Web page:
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Irish Independent
Irish Independent
Aidan Fitzmaurice

'That dream, playing for Ireland, will always be there' - Bohemians ace Jonathan Afolabi

Jonathan Afolabi of Bohemians celebrates after scoring his side's second goal during the FAI Cup second round match against Lucan United last August. Photo by Seb Daly/Sportsfile

Some of those young players who were named as Best In Class by the experts have wasted little time in the three-and-a-half years since they made their mark.

Of the XI footballers selected by UEFA’s technical staff as the overall team of the tournament at the U-19 Euro finals in Armenia in 2019, four have gone on to play for Spain’s senior side (and Fabio Vieira has yet to win a senior cap with Portugal but is an important player for a title-chasing Arsenal this season while senior caps await the two French representatives).

Ireland’s entrant on that best XI list has been treading water more than making waves, as Jonathan Afolabi is now 23 but has yet to start a top-flight game at club level and is way, way down the pecking order with his international team.

But after a three-year spell spent in cold storage with Celtic, and then a promising start back home in Ireland with Bohemians which was ruined last year by injury after just one start, the striker says his ambitions and goals remain the same.

“That dream, playing for Ireland, will always be there for me,” says Afolabi, taking a break from an intense pre-season training programme with Bohs ahead of the 2023 season.

“I've put on that green shirt since I was a kid, playing up an age group for the U-19s, going to the Euro finals with the U19s, playing for the U21s. It will always be there for me to try and do that and I wouldn't sell myself short, I have played for Stephen Kenny before with the U-21s and he knows what I am capable of, it's up to me to show it. Everyone knows I have the ability, I just need to show that.

“That’s why this season is such a big year for me with Bohemians. I'm 23 now and I have a lot of time to make up for, trying to get back to the levels I was at, to show what I can do. I think everyone knows what I can do, it's a matter of showcasing it for everyone.”

The former St Joseph’s Boys man impressed for that Ireland side at the U-19 Euro finals in 2019 as Tom Mohan’s outfit reached the last four (though Afolabi missed the semi-final loss to Portugal due to suspension), even though he was a free agent, having been released by Southampton before departure.

“Spain had six players in the team of the tournament like Fernan Torres. They had all these lads from clubs like Barcelona and Real Madrid, and I was the only player with ‘unattached’ beside their name,” he laughs.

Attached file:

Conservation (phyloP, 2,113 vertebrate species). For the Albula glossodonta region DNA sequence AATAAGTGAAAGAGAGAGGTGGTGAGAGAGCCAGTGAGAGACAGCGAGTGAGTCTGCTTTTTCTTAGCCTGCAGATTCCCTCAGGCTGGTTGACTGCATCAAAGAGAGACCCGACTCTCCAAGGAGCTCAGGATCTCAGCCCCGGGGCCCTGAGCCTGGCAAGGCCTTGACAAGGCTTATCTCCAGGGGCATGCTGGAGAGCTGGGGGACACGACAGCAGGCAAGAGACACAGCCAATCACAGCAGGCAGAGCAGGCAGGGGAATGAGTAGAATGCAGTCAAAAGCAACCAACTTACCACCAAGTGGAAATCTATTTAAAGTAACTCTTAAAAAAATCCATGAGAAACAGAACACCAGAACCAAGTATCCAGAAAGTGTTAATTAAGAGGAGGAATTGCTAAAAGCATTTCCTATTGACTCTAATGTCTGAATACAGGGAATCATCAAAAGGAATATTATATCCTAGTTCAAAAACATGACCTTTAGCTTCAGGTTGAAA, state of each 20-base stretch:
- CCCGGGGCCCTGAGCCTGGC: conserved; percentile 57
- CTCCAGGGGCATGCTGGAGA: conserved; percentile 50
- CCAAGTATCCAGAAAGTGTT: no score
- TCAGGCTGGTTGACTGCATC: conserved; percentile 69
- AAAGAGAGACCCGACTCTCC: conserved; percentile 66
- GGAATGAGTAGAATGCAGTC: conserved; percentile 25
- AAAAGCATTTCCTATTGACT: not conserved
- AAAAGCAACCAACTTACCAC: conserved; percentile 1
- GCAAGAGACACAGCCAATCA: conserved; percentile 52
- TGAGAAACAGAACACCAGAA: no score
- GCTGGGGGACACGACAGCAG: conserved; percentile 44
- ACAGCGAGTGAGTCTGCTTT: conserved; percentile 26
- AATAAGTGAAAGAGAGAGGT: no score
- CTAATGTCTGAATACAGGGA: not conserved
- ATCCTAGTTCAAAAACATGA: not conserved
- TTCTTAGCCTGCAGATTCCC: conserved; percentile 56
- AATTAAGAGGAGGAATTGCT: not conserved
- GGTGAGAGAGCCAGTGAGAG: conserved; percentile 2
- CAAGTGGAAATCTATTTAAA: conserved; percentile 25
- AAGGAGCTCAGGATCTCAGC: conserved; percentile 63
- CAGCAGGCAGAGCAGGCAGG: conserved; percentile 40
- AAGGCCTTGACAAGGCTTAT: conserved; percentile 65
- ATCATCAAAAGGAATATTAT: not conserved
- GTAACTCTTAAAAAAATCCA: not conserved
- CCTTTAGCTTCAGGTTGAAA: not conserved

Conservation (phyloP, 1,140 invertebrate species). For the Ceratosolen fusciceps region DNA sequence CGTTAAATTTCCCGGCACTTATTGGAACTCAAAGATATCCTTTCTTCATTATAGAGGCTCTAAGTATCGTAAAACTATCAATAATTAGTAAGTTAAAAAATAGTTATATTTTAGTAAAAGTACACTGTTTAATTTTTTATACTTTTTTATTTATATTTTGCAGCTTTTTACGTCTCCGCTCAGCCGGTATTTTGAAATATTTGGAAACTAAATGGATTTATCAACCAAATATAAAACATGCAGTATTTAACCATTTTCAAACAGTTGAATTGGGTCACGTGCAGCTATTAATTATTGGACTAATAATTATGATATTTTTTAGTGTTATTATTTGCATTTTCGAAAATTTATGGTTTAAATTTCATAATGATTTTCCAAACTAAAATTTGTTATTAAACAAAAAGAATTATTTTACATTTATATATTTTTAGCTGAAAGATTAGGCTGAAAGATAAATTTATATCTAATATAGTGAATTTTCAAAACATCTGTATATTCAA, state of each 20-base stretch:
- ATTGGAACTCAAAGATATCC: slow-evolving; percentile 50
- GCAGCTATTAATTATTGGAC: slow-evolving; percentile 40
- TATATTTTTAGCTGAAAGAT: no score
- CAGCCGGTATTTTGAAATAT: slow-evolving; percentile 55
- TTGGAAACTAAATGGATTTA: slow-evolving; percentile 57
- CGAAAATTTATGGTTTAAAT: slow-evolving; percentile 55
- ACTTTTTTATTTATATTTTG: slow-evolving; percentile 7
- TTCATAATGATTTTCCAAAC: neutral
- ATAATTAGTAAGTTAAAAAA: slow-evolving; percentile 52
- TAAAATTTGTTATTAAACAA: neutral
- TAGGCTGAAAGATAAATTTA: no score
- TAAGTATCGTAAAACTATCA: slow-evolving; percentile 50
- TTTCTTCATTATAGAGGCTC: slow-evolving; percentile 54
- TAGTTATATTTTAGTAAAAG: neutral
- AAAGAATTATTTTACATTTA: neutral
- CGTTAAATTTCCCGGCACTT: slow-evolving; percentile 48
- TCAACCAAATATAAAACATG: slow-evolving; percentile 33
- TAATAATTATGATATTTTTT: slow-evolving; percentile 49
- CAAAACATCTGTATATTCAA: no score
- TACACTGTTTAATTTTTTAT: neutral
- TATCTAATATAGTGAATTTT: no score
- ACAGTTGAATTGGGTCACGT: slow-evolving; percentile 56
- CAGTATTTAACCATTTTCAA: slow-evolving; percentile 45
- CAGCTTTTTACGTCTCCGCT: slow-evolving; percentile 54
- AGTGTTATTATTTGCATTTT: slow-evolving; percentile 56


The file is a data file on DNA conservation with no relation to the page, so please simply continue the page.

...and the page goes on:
Hot property in the summer of 2019, Afolabi opted for a move to Celtic, high hopes of making the most of his three-year deal, but that was ill-fated and despite four loan spells in Scotland’s lower leagues, he got nowhere near the first team.

“After two years I think I knew I wasn't going to make the first team, I had planned to get into the first team, that's why I went there but there are very high expectations at a club like Celtic, they expect to win every game and you need to be at the top of your level to even have a sniff,” he says, one of many young Irish players (Luca Connell, Lee O’Connor) who had youthful progress blocked at Celtic

“I read that Celtic was bad for a lot of young Irish players, us not breaking through but there are two sides to it, if the players don't perform, they have no reason to put you into the first team. We had different pathways and we're making our way now in different ways.

“I take responsibility for stuff I could have done better, been more professional, I didn't do anything wrong as such but there were steps I needed to take to improve, if I had taken all of my opportunities it could have been a different story for me at Celtic, you have to be ready when it happens.”

​“I can’t say it was three wasted years, I learned the levels you need to be at, how professional you need to be, what hard work you need to put that Celtic shirt,” added Afolabi, happy to see close friend and fellow Dubliner Bosun Lawal make his debut for the Bhoys last month.

Keith Long, familiar with Afolabi from the days at nursery club Joey’s, took Afolabi to Bohs. He was upping his fitness after three sub appearances and made the most of his first start by scoring in an FAI Cup tie against Lucan United, but didn’t see out that game due to injury and didn’t play again, while Long was sacked four days later.

As for Bohs’ prospects for the new season, Afolabi adds: “Everyone is fired up, new staff and new players, it should be a good season for us. We are still working on stuff but we know the way we will play, with the crop we have, we have no excuses for not being in and around the top, we have to aim for Europe.”

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